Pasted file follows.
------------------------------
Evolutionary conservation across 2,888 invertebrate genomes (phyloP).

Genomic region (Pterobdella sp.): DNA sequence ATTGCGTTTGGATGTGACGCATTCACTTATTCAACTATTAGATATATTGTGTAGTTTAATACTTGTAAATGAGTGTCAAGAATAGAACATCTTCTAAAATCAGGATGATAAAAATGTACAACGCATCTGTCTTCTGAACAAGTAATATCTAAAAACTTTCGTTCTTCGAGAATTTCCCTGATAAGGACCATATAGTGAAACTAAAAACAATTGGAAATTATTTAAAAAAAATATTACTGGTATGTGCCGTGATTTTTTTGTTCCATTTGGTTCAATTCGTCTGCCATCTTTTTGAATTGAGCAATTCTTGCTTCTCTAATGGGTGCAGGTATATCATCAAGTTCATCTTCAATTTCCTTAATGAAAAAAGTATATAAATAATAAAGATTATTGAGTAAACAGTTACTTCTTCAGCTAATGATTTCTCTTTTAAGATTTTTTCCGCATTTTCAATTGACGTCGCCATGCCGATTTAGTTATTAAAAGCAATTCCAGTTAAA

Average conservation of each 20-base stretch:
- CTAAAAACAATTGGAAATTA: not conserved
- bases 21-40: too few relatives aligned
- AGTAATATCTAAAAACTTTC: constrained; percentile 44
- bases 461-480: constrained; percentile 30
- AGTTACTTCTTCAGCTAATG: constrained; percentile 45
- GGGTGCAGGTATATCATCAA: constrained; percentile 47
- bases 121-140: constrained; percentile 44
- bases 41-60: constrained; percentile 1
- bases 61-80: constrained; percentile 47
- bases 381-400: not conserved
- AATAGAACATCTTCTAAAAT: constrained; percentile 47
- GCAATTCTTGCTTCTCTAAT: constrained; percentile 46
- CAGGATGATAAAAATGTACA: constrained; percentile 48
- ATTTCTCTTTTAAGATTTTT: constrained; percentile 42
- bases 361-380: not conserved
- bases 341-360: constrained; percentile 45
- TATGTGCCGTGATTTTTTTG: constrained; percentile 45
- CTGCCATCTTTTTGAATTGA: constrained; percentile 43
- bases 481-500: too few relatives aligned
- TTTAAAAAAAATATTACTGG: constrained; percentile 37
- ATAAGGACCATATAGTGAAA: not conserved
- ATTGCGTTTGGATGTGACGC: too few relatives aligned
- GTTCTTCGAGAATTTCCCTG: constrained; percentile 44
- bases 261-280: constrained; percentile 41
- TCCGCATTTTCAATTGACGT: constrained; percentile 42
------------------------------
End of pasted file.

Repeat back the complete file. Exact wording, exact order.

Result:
Evolutionary conservation across 2,888 invertebrate genomes (phyloP).

Genomic region (Pterobdella sp.): DNA sequence ATTGCGTTTGGATGTGACGCATTCACTTATTCAACTATTAGATATATTGTGTAGTTTAATACTTGTAAATGAGTGTCAAGAATAGAACATCTTCTAAAATCAGGATGATAAAAATGTACAACGCATCTGTCTTCTGAACAAGTAATATCTAAAAACTTTCGTTCTTCGAGAATTTCCCTGATAAGGACCATATAGTGAAACTAAAAACAATTGGAAATTATTTAAAAAAAATATTACTGGTATGTGCCGTGATTTTTTTGTTCCATTTGGTTCAATTCGTCTGCCATCTTTTTGAATTGAGCAATTCTTGCTTCTCTAATGGGTGCAGGTATATCATCAAGTTCATCTTCAATTTCCTTAATGAAAAAAGTATATAAATAATAAAGATTATTGAGTAAACAGTTACTTCTTCAGCTAATGATTTCTCTTTTAAGATTTTTTCCGCATTTTCAATTGACGTCGCCATGCCGATTTAGTTATTAAAAGCAATTCCAGTTAAA

Average conservation of each 20-base stretch:
- CTAAAAACAATTGGAAATTA: not conserved
- bases 21-40: too few relatives aligned
- AGTAATATCTAAAAACTTTC: constrained; percentile 44
- bases 461-480: constrained; percentile 30
- AGTTACTTCTTCAGCTAATG: constrained; percentile 45
- GGGTGCAGGTATATCATCAA: constrained; percentile 47
- bases 121-140: constrained; percentile 44
- bases 41-60: constrained; percentile 1
- bases 61-80: constrained; percentile 47
- bases 381-400: not conserved
- AATAGAACATCTTCTAAAAT: constrained; percentile 47
- GCAATTCTTGCTTCTCTAAT: constrained; percentile 46
- CAGGATGATAAAAATGTACA: constrained; percentile 48
- ATTTCTCTTTTAAGATTTTT: constrained; percentile 42
- bases 361-380: not conserved
- bases 341-360: constrained; percentile 45
- TATGTGCCGTGATTTTTTTG: constrained; percentile 45
- CTGCCATCTTTTTGAATTGA: constrained; percentile 43
- bases 481-500: too few relatives aligned
- TTTAAAAAAAATATTACTGG: constrained; percentile 37
- ATAAGGACCATATAGTGAAA: not conserved
- ATTGCGTTTGGATGTGACGC: too few relatives aligned
- GTTCTTCGAGAATTTCCCTG: constrained; percentile 44
- bases 261-280: constrained; percentile 41
- TCCGCATTTTCAATTGACGT: constrained; percentile 42